About 56% of business professionals have had office romances, many of which have resulted in marriages or other significant relationships. We aren’t saying you should avoid getting to know the cute Office Coordinator down the hall, just make sure you safe guard yourself from the potential fall-out of an office romance.

Apr 16

Finagling Workplace Perks

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Relationships aren’t always 50-50, especially in the case of an employer/employee one. In a recent Virgin Pulse survey, of more than 1,000 full-time U.S. employees, 75% said that they loved their companies, while only 25% felt that their companies loved them back. Talk about heart-break. Often, we love the companies that we work for due various elements, such as a company’s mission, our co-workers, or great pay. But when it comes to feeling like a company cares for us it usually comes down to the perks. Great benefits like life insurance, maternity leave and 401k plans make employees feel more cared for. While some companies may try to provide the ideal perks for employees, they occasionally miss the mark. If you are an employee who feels underappreciated, don’t assume that the only option remaining is to leave. It is likely that your employer is simply unaware of what you look for to feel acknowledged and a small dialogue can go a long way.

So how do you get what you want from your employer? Start by talking with your co-workers. Are they sharing the same emotions? Coming together as a group allows you to present a more solid case for what you all want from your company. As a group brainstorm what your company would look like in an ideal world and the type of perks it would offer. Now, turn around and think of the realistic world (where small budgets cause limitations and Hawaiian Punch from the water-fountain isn’t practical). What would satisfy you? Maybe in the ideal world an on-site gym is what you’d like, but in the realistic world you would settle for pass to the gym down the street. Once you’ve established the type of perk that you would like, make your case. Make a list of the accomplishments that you and your colleagues have made over the past year and demonstrate your dedication to the company’s success. As with any relationship, it’s easier to ask for something when you’ve proven that you’ve given in return. Finally, ask to schedule a meeting. No need to come in to it with 50 co-workers, just a few will work; otherwise your employer may feel bombarded. Give a well-prepared presentation that explains how you feel about the company, as well as your ideas to improve morale. Keep in mind that your manager might not have the final approval of ideas and that being flexible on the results is important. Create an open conversation and it will go a longer way than simply walking in and making demands.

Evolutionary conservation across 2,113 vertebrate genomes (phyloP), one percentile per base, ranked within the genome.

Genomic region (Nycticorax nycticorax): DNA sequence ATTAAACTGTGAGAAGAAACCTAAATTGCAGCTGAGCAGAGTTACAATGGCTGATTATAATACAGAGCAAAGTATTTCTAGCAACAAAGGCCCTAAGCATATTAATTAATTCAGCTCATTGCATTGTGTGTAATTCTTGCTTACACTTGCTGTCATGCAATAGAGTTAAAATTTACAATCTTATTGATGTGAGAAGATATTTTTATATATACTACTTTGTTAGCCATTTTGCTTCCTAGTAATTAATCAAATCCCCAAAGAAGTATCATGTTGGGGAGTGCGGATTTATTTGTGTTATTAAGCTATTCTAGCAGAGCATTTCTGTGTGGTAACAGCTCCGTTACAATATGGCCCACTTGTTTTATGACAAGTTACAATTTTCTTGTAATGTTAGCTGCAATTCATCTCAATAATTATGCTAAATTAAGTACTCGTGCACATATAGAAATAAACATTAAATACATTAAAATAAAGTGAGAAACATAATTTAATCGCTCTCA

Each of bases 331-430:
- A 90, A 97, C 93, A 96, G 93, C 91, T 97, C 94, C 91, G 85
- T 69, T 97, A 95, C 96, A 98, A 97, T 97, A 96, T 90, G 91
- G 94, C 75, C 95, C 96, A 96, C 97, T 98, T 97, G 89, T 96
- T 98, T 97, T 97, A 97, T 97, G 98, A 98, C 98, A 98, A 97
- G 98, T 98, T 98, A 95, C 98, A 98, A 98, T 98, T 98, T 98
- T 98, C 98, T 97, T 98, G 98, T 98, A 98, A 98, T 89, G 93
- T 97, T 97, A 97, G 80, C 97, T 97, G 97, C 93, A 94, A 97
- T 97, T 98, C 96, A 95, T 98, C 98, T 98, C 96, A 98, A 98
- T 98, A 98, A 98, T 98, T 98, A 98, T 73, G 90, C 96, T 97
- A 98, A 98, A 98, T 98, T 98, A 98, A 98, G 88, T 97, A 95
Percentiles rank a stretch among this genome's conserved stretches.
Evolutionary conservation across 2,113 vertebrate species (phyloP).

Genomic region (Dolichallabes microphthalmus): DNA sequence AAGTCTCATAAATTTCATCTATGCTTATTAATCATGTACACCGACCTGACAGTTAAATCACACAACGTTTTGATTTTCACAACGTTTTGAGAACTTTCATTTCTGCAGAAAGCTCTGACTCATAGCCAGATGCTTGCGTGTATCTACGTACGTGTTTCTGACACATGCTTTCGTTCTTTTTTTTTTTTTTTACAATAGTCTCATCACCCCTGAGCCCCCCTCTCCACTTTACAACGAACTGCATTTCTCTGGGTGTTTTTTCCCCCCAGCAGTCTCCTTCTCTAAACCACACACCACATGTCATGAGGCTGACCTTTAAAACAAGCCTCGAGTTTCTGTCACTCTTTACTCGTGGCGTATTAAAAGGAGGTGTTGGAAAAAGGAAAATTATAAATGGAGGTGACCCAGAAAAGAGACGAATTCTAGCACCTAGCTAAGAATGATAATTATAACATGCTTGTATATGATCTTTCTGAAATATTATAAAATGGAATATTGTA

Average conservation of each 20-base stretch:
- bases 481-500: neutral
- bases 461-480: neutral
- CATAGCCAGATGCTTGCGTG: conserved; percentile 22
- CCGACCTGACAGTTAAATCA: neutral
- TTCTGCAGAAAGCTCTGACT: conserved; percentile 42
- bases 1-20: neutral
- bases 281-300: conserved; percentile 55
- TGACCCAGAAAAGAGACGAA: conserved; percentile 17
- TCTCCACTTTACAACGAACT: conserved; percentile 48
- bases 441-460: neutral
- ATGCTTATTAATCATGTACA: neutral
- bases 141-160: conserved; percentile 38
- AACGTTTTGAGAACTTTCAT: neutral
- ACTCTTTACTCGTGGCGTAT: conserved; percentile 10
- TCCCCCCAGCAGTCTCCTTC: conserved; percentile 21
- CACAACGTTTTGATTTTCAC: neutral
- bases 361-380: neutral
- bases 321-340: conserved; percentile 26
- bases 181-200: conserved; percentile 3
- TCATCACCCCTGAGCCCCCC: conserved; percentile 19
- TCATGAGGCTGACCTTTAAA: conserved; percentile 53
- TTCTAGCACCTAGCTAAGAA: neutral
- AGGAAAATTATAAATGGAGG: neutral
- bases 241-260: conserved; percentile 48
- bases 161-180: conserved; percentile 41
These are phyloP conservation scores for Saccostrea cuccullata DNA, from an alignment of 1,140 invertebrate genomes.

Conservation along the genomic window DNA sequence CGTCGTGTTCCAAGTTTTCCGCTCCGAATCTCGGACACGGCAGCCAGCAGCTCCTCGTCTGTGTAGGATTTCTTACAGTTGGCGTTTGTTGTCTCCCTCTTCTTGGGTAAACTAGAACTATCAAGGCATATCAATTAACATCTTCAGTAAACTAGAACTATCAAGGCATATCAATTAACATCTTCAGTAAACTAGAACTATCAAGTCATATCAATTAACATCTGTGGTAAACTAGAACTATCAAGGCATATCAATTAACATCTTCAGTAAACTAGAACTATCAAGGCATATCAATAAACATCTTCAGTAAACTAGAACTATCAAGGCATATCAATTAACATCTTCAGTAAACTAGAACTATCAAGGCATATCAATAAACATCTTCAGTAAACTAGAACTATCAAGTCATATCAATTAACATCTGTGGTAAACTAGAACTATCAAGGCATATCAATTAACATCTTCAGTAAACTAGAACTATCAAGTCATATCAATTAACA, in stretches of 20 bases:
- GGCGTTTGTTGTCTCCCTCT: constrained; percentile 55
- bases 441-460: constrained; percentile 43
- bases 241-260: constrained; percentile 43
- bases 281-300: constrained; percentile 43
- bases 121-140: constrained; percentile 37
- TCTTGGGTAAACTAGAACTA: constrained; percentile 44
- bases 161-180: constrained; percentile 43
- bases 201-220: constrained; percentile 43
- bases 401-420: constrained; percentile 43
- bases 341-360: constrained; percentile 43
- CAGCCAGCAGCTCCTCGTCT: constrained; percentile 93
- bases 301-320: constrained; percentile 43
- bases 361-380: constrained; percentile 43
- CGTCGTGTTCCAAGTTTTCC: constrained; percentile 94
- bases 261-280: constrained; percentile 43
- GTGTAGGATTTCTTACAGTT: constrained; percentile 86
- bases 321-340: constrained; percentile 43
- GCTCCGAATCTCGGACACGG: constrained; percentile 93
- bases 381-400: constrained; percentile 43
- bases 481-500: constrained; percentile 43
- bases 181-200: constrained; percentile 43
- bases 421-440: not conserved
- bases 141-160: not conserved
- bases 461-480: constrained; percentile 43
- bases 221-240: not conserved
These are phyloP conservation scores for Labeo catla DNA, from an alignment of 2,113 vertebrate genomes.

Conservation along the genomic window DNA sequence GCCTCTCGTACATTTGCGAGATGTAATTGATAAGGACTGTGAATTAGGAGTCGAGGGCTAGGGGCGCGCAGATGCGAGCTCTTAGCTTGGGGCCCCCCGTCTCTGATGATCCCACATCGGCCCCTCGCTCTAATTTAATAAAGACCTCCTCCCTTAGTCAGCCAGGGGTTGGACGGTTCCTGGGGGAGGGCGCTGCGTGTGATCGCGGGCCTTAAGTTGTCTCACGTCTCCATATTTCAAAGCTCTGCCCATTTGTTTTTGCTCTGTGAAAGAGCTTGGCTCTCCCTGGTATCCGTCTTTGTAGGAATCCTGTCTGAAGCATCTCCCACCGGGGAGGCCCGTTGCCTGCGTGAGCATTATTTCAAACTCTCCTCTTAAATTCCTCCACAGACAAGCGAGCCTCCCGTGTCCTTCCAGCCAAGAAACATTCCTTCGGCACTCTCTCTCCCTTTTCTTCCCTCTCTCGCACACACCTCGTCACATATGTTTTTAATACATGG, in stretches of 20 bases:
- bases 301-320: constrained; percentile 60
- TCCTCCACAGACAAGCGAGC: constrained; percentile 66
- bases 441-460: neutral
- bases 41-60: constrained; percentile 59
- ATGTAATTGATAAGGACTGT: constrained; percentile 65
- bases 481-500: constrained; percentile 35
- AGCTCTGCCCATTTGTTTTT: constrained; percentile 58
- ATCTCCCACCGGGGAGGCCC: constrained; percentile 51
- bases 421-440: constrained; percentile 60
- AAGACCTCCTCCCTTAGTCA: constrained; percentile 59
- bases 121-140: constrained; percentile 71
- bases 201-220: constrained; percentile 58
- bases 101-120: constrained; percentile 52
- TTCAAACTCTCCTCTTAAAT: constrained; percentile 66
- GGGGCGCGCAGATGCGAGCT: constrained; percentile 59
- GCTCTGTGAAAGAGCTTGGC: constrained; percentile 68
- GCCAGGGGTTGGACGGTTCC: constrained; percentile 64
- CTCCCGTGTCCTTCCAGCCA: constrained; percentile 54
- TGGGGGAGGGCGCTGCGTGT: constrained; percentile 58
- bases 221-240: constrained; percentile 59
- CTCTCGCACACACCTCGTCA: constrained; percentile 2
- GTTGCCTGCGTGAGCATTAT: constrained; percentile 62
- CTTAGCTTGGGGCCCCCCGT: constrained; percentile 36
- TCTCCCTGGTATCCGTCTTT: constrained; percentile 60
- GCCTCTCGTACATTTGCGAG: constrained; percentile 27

Workplace happiness doesn’t solely rest in your employer’s hands. Don’t hesitate to take measures into your own hands to get the results that you want, but remember to take a smart approach and create an open dialogue.

Apr 15

Pay to Quit

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Every day, we wake up and we go to work and every week, we get paid for the work that we do. There’s no secret that we keep our jobs for the benefit of a paycheck but what if you were paid to quit? That’s the idea behind Amazon’s Pay to Quit program.

Pay to Quit, a program that was created by Zappos and the Amazon fulfillment center, is pretty simple. Once a year, employees are offered the opportunity to quit with a headline that reads, “Please Don’t Take This Offer.” The first year that the offer is made it is for $2,000, then it goes up one thousand dollars a year until it reaches $5,000. Amazon’s intention isn’t to rid themselves of employees, they actually hope that the offer isn’t taken- so what’s the purpose

Amazon’s CEO, Jeff Bezo, states that the goal is to encourage employees to take a moment and think about what they really want. He believes that in the long-run an unhappy employee that stays in a job that they don’t want to be in is unhealthy for the individual and for the company.

Amazon warehouses are large distribution centers where workers often work long shifts performing physical labor, so it is clear that the job may not be cut out for everyone and the opportunity to be paid to quit may come as a relief for some workers.

What do you think of the opportunity to be paid to quit? If you were unhappy with a job would you take the offer?

Apr 14

Top Jobs for Work-Life Balance

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A work-life balance is the ultimate weighing of the scales. The balance between work and play has always been a difficult one to find and with no exact equation or established guideline for achieving the happy medium, many job positions vary in their delivery. As a major consideration for candidates who are looking for work, we can’t help but wonder which are the best positions for a work-life balance and why?

The 9 Top Jobs for Work-Life Balance

  1. Bookkeeping, Accounting and Audit Clerk
  2. Landscaping and Groundskeeper
  3. Massage Therapist
  4. Office Clerk
  5. Optician
  6. Physical Therapist
  7. Recreation and Fitness Worker
  8. Sports Coach
  9. Web Developer